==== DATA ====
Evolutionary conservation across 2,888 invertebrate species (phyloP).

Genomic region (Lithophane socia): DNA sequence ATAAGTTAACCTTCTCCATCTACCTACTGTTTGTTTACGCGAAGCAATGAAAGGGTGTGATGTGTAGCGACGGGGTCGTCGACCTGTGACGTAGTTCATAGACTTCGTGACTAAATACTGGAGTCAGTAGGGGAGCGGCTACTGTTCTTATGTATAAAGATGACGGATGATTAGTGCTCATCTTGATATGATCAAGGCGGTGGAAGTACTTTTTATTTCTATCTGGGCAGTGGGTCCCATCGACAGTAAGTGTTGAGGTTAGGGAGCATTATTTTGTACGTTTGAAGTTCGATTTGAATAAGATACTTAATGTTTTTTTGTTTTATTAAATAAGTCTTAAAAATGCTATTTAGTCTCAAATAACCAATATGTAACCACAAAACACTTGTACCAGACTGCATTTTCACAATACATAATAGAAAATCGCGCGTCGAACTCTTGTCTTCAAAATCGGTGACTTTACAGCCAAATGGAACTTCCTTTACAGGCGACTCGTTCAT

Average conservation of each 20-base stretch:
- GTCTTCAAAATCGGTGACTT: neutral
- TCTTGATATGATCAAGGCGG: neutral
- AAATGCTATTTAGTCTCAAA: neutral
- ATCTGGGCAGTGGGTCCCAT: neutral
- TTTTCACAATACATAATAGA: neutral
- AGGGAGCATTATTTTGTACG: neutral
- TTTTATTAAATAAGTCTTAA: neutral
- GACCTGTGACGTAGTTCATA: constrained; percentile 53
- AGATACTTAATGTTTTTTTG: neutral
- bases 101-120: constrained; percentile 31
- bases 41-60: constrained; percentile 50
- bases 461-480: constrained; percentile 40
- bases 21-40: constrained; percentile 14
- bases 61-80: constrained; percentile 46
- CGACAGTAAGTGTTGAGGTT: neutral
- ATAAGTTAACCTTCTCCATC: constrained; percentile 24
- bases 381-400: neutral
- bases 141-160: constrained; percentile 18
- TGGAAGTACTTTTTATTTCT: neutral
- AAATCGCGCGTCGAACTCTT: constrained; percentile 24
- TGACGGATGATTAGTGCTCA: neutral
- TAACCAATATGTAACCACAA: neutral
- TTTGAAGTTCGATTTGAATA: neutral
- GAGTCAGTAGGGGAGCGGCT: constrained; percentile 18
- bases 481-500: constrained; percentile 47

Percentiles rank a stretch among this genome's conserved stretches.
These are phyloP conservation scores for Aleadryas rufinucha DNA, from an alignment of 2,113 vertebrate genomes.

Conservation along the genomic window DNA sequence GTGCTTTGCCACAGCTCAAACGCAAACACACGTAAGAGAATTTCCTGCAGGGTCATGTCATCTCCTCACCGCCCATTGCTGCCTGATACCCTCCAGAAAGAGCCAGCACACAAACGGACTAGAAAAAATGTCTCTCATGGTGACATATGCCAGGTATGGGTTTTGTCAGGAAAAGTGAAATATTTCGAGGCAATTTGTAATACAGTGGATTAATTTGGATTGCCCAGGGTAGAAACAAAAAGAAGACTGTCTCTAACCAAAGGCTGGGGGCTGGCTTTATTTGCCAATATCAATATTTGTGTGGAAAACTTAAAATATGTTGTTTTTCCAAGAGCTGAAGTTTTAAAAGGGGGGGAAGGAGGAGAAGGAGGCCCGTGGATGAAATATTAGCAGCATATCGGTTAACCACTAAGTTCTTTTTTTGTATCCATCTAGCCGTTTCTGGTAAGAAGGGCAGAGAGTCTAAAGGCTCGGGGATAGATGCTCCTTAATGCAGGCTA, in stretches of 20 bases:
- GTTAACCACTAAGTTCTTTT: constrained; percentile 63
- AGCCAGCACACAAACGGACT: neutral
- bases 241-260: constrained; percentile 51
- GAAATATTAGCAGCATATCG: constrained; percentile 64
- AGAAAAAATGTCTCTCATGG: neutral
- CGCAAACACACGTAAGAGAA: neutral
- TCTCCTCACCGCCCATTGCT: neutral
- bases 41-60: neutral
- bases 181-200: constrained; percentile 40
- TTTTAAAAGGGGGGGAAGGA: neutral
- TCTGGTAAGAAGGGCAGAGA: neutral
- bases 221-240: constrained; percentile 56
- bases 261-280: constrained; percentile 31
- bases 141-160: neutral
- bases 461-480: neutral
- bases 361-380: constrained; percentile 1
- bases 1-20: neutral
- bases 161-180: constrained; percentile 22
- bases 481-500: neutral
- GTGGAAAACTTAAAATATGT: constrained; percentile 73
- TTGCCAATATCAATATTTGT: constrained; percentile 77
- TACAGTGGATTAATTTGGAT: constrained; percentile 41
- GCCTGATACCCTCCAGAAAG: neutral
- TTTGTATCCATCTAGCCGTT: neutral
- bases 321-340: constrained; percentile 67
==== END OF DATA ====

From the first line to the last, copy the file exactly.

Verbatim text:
Evolutionary conservation across 2,888 invertebrate species (phyloP).

Genomic region (Lithophane socia): DNA sequence ATAAGTTAACCTTCTCCATCTACCTACTGTTTGTTTACGCGAAGCAATGAAAGGGTGTGATGTGTAGCGACGGGGTCGTCGACCTGTGACGTAGTTCATAGACTTCGTGACTAAATACTGGAGTCAGTAGGGGAGCGGCTACTGTTCTTATGTATAAAGATGACGGATGATTAGTGCTCATCTTGATATGATCAAGGCGGTGGAAGTACTTTTTATTTCTATCTGGGCAGTGGGTCCCATCGACAGTAAGTGTTGAGGTTAGGGAGCATTATTTTGTACGTTTGAAGTTCGATTTGAATAAGATACTTAATGTTTTTTTGTTTTATTAAATAAGTCTTAAAAATGCTATTTAGTCTCAAATAACCAATATGTAACCACAAAACACTTGTACCAGACTGCATTTTCACAATACATAATAGAAAATCGCGCGTCGAACTCTTGTCTTCAAAATCGGTGACTTTACAGCCAAATGGAACTTCCTTTACAGGCGACTCGTTCAT

Average conservation of each 20-base stretch:
- GTCTTCAAAATCGGTGACTT: neutral
- TCTTGATATGATCAAGGCGG: neutral
- AAATGCTATTTAGTCTCAAA: neutral
- ATCTGGGCAGTGGGTCCCAT: neutral
- TTTTCACAATACATAATAGA: neutral
- AGGGAGCATTATTTTGTACG: neutral
- TTTTATTAAATAAGTCTTAA: neutral
- GACCTGTGACGTAGTTCATA: constrained; percentile 53
- AGATACTTAATGTTTTTTTG: neutral
- bases 101-120: constrained; percentile 31
- bases 41-60: constrained; percentile 50
- bases 461-480: constrained; percentile 40
- bases 21-40: constrained; percentile 14
- bases 61-80: constrained; percentile 46
- CGACAGTAAGTGTTGAGGTT: neutral
- ATAAGTTAACCTTCTCCATC: constrained; percentile 24
- bases 381-400: neutral
- bases 141-160: constrained; percentile 18
- TGGAAGTACTTTTTATTTCT: neutral
- AAATCGCGCGTCGAACTCTT: constrained; percentile 24
- TGACGGATGATTAGTGCTCA: neutral
- TAACCAATATGTAACCACAA: neutral
- TTTGAAGTTCGATTTGAATA: neutral
- GAGTCAGTAGGGGAGCGGCT: constrained; percentile 18
- bases 481-500: constrained; percentile 47

Percentiles rank a stretch among this genome's conserved stretches.
These are phyloP conservation scores for Aleadryas rufinucha DNA, from an alignment of 2,113 vertebrate genomes.

Conservation along the genomic window DNA sequence GTGCTTTGCCACAGCTCAAACGCAAACACACGTAAGAGAATTTCCTGCAGGGTCATGTCATCTCCTCACCGCCCATTGCTGCCTGATACCCTCCAGAAAGAGCCAGCACACAAACGGACTAGAAAAAATGTCTCTCATGGTGACATATGCCAGGTATGGGTTTTGTCAGGAAAAGTGAAATATTTCGAGGCAATTTGTAATACAGTGGATTAATTTGGATTGCCCAGGGTAGAAACAAAAAGAAGACTGTCTCTAACCAAAGGCTGGGGGCTGGCTTTATTTGCCAATATCAATATTTGTGTGGAAAACTTAAAATATGTTGTTTTTCCAAGAGCTGAAGTTTTAAAAGGGGGGGAAGGAGGAGAAGGAGGCCCGTGGATGAAATATTAGCAGCATATCGGTTAACCACTAAGTTCTTTTTTTGTATCCATCTAGCCGTTTCTGGTAAGAAGGGCAGAGAGTCTAAAGGCTCGGGGATAGATGCTCCTTAATGCAGGCTA, in stretches of 20 bases:
- GTTAACCACTAAGTTCTTTT: constrained; percentile 63
- AGCCAGCACACAAACGGACT: neutral
- bases 241-260: constrained; percentile 51
- GAAATATTAGCAGCATATCG: constrained; percentile 64
- AGAAAAAATGTCTCTCATGG: neutral
- CGCAAACACACGTAAGAGAA: neutral
- TCTCCTCACCGCCCATTGCT: neutral
- bases 41-60: neutral
- bases 181-200: constrained; percentile 40
- TTTTAAAAGGGGGGGAAGGA: neutral
- TCTGGTAAGAAGGGCAGAGA: neutral
- bases 221-240: constrained; percentile 56
- bases 261-280: constrained; percentile 31
- bases 141-160: neutral
- bases 461-480: neutral
- bases 361-380: constrained; percentile 1
- bases 1-20: neutral
- bases 161-180: constrained; percentile 22
- bases 481-500: neutral
- GTGGAAAACTTAAAATATGT: constrained; percentile 73
- TTGCCAATATCAATATTTGT: constrained; percentile 77
- TACAGTGGATTAATTTGGAT: constrained; percentile 41
- GCCTGATACCCTCCAGAAAG: neutral
- TTTGTATCCATCTAGCCGTT: neutral
- bases 321-340: constrained; percentile 67